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Vorpatril Day

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Ivan shivered and huddled into his coat, mittened hands thrust in pockets, twisting his body from side to side. Maman had made him wear his boots and his warm coat and a muffler round his face and neck, but even though he was warm and sleepy on the outside he still felt cold and shivery on the inside.

“Most kids don’t hafta get up at dawn on their birthdays, y’know,” he remarked.

Maman didn’t answer, but her lips tightened into a thin line. Ivan suddenly worried he had been whining. Maman did not like whining. He had tried to use his big boy voice. Maybe he had been complaining. She didn’t like complaining, either. Vor don’t complain, she said. So instead he thought about the pastries at the bakery they would go to after they were done here. Should he get the berrycream filo or the honeynut sweetroll? Everything there was so delicious…

Maman finished adding her lock of hair to the offerings on the brazier and turned to him with her little pair of scissors.

“I can do it! I can do it myself!” insisted Ivan, reaching out his hands. Wordlessly she handed them over. Biting his lip and squinting up cross-eyed at the little bit of fringe over his forehead, he carefully clipped a small section. He beamed up at her as he added the short lengths of hair. Maman just sighed and gave him a pained look. Some of the hairs drifted away down to the street, but some of it did end up in the brazier.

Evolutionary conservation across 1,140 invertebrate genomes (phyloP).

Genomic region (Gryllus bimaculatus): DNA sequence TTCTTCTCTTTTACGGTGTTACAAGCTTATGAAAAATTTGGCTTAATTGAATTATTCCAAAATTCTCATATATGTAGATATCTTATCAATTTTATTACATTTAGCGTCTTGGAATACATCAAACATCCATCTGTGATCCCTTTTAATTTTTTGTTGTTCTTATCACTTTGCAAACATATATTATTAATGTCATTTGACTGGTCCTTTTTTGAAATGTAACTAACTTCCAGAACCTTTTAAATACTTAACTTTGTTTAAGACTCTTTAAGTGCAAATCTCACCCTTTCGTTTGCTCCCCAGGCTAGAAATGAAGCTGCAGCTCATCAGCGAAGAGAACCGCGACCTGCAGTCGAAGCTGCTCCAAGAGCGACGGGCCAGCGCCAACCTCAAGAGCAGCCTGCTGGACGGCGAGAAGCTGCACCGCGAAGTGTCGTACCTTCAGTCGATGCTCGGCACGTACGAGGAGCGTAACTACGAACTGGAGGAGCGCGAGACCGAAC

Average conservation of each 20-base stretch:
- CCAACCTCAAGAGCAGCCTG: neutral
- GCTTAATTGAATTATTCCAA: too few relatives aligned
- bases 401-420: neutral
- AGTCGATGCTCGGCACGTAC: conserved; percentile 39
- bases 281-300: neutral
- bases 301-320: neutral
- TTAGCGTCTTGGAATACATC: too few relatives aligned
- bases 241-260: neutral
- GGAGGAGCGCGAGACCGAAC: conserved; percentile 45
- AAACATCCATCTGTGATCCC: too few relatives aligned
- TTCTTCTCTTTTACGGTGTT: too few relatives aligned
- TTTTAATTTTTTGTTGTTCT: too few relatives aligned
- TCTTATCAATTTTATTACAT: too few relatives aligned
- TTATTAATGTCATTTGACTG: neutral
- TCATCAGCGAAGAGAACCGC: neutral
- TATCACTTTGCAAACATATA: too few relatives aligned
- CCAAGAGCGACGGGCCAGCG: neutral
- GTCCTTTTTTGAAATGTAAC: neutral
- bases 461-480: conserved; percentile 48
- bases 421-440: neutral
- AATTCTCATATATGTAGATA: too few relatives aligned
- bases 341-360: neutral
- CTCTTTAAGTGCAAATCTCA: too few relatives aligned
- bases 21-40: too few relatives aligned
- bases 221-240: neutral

Maman guided his hand on the taper as they lit the brazier. Ivan could have done that by himself too, but he liked it when Maman’s warm hand covered his. They watched the offerings burn.

Maman turned to him. “Do you know why we come here to make an offering on your birthday?” she asked.

“’Cause this is where my father died on the same day I was born,” Ivan answered by rote.

“Yes, that’s part of it.”

Ivan waited for her to say more but she was quiet again, staring at something he couldn’t see. He wondered what kind of cake they would have at his party. He never got to pick it, but it was always really good, ’cause bakeries who wanted to cater events for Gregor would give her samples to try, since she was in charge of organizing Gregor’s parties, ’cause he didn’t have a maman. Well, he did have Tante Cordelia, but she wasn’t very good at Emperor-parties.

Maman interrupted his cake-wondering. “We come here on your birthday not only to remember your father, but also to celebrate you.” She crouched down next to him and put her arm around his shoulders. “You were the last gift Padma gave me. And you are the best thing in my life, ever. I never forget that, and I never forget that your father gave me you.”

Ivan didn’t know what to say to that, so he didn’t say anything. He watched with Maman as the little fire burned down, leaning against her, she still holding him tightly. His thoughts about his father went along with the smoke, curling up through the air.